Back To CourseAP European History: Exam Prep
27 chapters | 244 lessons
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Amy has MA degrees in History, English, and Theology. She has taught college English and religious education classes and currently works as a freelance writer.
The 15th and 16th centuries have often been labeled the age of exploration, discovery, and expansion. Indeed, the Renaissance world was looking outward. People were curious, interested, and eager for fresh experiences and observations. They were looking for something new and different, and they were ready to push beyond Europe to find it.
The world was opening up, and people were realizing how big it really was. There were new places to explore, room to spread out, and cultures and economies to discover and even control. European countries started to think about forming empires, spreading Christianity, and ruling the world.
Perhaps the key motivator behind exploration in this era was economic. Europeans longed for the luxuries of the Far East, including silks, pepper, and spices, but the Far East trade was dominated by Muslims and Venetians who hauled the goods over land, making them extremely expensive. Europeans wanted to find their own trade routes and cut out the middle men, and with their better ships, maps, and navigational tools, they finally had the technology to do it. The time was ripe to explore, discover, and expand.
The Portuguese took the lead. Inspired and backed financially by Prince Henry the Navigator, Portuguese explorers sailed south, down the coast of Africa, in hopes of finding a route to the Far East. Along the way, they discovered plenty of ways to make a profit from their voyages, and pretty soon they were leaders in the gold and slave trades. They established posts in Guinea and Angola and a few island plantations to support their business ventures.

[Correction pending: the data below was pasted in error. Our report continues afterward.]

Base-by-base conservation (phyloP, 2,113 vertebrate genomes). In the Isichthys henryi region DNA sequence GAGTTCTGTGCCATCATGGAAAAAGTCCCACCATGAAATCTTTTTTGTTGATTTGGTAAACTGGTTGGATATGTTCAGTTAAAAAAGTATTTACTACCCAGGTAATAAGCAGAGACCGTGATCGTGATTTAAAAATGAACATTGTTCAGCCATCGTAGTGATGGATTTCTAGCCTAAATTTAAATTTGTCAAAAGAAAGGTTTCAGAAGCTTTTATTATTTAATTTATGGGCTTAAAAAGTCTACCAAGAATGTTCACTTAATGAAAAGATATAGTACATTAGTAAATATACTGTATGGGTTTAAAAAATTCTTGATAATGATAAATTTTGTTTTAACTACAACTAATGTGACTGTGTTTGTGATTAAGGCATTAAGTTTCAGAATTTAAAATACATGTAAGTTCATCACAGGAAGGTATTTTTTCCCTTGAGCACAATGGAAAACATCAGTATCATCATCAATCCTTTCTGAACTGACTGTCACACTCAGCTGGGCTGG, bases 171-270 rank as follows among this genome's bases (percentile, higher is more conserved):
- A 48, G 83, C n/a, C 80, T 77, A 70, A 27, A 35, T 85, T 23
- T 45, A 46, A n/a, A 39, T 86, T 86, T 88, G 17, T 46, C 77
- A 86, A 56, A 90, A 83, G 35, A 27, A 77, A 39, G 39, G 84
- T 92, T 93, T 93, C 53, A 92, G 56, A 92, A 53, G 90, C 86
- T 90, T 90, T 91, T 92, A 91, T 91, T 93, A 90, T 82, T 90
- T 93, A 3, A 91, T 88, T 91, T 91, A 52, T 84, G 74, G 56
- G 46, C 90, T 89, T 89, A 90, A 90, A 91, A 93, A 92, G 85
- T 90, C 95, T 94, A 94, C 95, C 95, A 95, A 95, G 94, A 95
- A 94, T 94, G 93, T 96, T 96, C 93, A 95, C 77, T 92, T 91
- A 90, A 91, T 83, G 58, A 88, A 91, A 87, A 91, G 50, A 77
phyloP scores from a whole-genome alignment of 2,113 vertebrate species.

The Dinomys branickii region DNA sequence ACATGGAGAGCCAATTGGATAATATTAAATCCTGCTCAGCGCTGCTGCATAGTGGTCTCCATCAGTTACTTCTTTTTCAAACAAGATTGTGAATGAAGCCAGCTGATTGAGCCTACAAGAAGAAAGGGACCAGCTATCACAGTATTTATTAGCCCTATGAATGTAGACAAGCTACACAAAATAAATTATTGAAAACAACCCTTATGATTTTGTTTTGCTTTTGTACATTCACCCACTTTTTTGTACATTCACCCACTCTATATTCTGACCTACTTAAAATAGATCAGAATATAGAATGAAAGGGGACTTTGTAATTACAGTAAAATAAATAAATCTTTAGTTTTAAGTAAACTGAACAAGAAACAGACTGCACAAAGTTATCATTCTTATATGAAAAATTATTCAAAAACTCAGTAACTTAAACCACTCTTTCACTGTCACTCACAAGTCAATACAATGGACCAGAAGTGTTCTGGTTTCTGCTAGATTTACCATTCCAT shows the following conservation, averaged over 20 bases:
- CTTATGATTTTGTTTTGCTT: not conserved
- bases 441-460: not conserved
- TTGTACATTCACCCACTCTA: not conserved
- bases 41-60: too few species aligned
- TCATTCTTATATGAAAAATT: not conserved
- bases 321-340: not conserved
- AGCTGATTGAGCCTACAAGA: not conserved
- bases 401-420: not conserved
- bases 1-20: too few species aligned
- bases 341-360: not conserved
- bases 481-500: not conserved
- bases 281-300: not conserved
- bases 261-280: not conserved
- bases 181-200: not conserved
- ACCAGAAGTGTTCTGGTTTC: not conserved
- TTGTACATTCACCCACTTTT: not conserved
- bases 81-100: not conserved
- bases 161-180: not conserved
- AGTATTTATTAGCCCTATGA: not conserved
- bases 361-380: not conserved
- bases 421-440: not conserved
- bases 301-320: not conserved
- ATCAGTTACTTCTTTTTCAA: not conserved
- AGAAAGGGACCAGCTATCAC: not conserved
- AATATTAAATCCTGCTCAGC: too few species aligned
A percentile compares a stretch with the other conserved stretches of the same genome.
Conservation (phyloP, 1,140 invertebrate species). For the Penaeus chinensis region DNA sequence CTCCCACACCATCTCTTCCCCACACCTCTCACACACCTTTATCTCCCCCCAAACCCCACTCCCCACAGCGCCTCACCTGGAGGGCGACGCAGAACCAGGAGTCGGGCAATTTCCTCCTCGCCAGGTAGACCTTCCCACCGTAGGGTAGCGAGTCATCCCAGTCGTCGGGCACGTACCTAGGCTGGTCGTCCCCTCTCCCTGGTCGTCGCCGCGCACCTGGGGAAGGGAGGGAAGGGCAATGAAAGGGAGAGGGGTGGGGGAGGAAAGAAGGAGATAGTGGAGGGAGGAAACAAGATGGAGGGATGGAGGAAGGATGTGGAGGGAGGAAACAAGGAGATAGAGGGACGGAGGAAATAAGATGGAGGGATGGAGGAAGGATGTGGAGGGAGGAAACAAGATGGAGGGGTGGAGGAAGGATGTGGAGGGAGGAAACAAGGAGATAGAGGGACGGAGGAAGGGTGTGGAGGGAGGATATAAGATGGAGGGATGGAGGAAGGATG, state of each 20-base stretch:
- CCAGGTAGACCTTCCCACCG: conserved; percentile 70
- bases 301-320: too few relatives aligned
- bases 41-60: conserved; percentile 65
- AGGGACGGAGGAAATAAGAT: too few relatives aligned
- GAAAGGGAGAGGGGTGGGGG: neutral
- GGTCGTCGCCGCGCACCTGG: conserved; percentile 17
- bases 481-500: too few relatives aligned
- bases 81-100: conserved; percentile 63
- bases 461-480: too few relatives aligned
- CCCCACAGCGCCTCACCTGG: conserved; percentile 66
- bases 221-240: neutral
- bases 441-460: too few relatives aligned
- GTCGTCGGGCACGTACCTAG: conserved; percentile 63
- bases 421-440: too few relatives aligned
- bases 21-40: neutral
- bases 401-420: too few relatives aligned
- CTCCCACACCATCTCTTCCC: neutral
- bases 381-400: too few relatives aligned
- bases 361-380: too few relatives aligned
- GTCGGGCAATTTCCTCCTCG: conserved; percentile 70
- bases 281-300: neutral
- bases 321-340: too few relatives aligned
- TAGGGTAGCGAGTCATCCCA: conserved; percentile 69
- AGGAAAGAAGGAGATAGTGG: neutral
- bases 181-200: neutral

The Portuguese did not emphasize colonization in their new territories. They were far more interested in trade, and before long, they had carried millions of Africans away from their homes as slaves. The money flowed freely, but they still hoped to find a way to the East.
In 1488, Bartholomeu Dias managed to make his way around the Cape of Good Hope at the southern tip of Africa. He might have gotten all the way to India if his crew hadn't mutinied. Finally, Vasco de Gama arrived in India and came back with a nice, profitable load of spices in 1499. The Portuguese were very pleased by this achievement, and they soon dominated the East Indies trade. Spices, fabrics, and other luxuries flowed into Portugal and out to other European countries, and the Portuguese treasury swelled.
Almost as an afterthought, the Portuguese turned west to Brazil in the 16th century and began settlement in 1533. The Jesuits attempted to covert the natives to Christianity, but most of the other colonists were more interested in pushing west to find gold and silver. They were hoping to get rich, like their Spanish neighbors.
Nearly everybody remembers that 'In fourteen hundred ninety-two Columbus sailed the ocean blue,' and indeed, Christopher Columbus, sponsored by Spain, did make his first voyage in 1492 and bumped into a completely new continent on his way to the Far East. Columbus made a total of four voyages to the New World, but he honestly believed for the rest of his life that he had found the Far East.